In 2016 I was assaulted. The perpetrator attempted to do the same thing a second time, days later, but that time, another man was present and physically intervened. Over the years, though, there have been too many passive bystanders. Two men saw me being assaulted in high school and had the power to safely to stop it, but instead they looked me in the eye as I silently begged them to help me, and stayed where they were. Four men encouraged another man to have sex with me, even though it wasn’t what I wanted for my body. Three men were nearby when a man tried to sexually assault me at a party and had the opportunity to hold him accountable but chose not to.
As a woman who advocates to end gender-based violence with the feminist tech startup She’s A Crowd, I have heard all too often that “not all men” are violent. That is true in my experience too: only five men have ever been physically violent towards me. Most men are not explicitly violent, but too many have been silent when it matters. This equates to the condoning of rape culture.
Over the past two years, countless women have come forward with their stories. We are doing our part to end this violence and create a safer society. But we cannot do it alone, and we need men to educate themselves, hold other men accountable and tear down the culture that continues to harm women.
When it comes to men’s involvement in protecting our rights, I go back and forth between hope and despair. On Monday, I voiced my distress. I shared what had happened to me on my bus in a post on Instagram. One of the boys involved reached out to apologise wholeheartedly. I told him, honestly, that I never saw any malice in his actions; it was what we had all been taught was normal. What is important is that we now unlearn what we were taught and replace harmful attitudes with ones that keep us all safe and comfortable. I am grateful for the role he is now playing in creating that change, but as far too many men continue to stay silent, I have questioned the best use of my energy. I believe that helping men to change their behaviour is important, but I have begun to realise that another important form of change is to inspire and support women to share their stories. As more women add their voices to the conversation, the conversation reaches new audiences and becomes more influential because of our collective power.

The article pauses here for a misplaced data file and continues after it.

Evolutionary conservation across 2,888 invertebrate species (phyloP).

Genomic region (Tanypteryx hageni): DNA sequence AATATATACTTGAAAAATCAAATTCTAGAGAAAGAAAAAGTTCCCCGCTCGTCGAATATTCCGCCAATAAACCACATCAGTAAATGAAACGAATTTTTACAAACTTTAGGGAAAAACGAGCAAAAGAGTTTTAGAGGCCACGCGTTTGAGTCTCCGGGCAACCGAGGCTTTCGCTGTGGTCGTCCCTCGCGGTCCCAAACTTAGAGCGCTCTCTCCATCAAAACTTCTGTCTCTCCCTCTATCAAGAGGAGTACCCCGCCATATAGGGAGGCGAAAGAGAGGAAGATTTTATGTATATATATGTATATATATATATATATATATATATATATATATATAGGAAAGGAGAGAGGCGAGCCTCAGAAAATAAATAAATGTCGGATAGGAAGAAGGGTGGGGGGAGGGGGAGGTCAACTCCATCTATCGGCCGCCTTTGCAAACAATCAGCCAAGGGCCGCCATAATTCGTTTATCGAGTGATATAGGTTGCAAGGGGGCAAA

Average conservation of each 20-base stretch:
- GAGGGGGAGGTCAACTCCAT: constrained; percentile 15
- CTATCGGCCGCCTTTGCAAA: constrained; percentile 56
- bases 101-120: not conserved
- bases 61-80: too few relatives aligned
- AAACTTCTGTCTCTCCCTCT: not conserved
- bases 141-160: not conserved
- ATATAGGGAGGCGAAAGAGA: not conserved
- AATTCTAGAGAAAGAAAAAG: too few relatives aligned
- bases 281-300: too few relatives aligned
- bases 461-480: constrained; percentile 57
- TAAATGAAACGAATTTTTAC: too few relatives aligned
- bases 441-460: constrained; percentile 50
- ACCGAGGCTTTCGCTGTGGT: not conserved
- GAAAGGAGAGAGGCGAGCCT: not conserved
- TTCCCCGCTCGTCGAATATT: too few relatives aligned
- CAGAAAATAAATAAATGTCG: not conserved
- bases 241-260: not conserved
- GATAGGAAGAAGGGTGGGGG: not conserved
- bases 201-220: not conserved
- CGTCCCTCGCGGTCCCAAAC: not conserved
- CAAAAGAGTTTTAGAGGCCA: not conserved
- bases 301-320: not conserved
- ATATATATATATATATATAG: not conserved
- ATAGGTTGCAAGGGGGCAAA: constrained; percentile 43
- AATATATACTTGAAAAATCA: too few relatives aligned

To all of the incredible women reading this, I want you to know that your voices and your stories matter. A friend recently said to me that she feels that I have more right than her to speak about these issues, because I went on to have experiences of sexual violence that resulted in significant trauma. I responded by explaining to her that my trauma does not give me more authority to speak. If anything, it only makes it harder to speak. Women experience gender-based violence all the time, and wherever that violence falls on the spectrum, it matters. Your voice matters.
And to all of the men reading this, I want you to know that we are not trying to shame you for past actions; we are just begging you to do your part to help us now. Many of us have made mistakes in our past. What matters is that we learn and we speak up.
If you want to share your story on She’s A Crowd, you can share it here.
Zoe is a Social Media Officer at She’s a Crowd. She is also a student and paralegal. She loves to run and dance, drink cups of tea and read books about social justice.
Want to share your story? As part of the She’s A Crowd Blog Project, we will be interviewing women from all communities to share their experiences. If you would like to get involved (or know someone else who might), please e-mail email@example.com.
She’s A Crowd uses storytelling data to make cities safer. Using digital crowd-mapping technology and data analytics, She’s A Crowd collects data about harassment and sexual assault to empower decision makers to take preventative action on gender-based violence.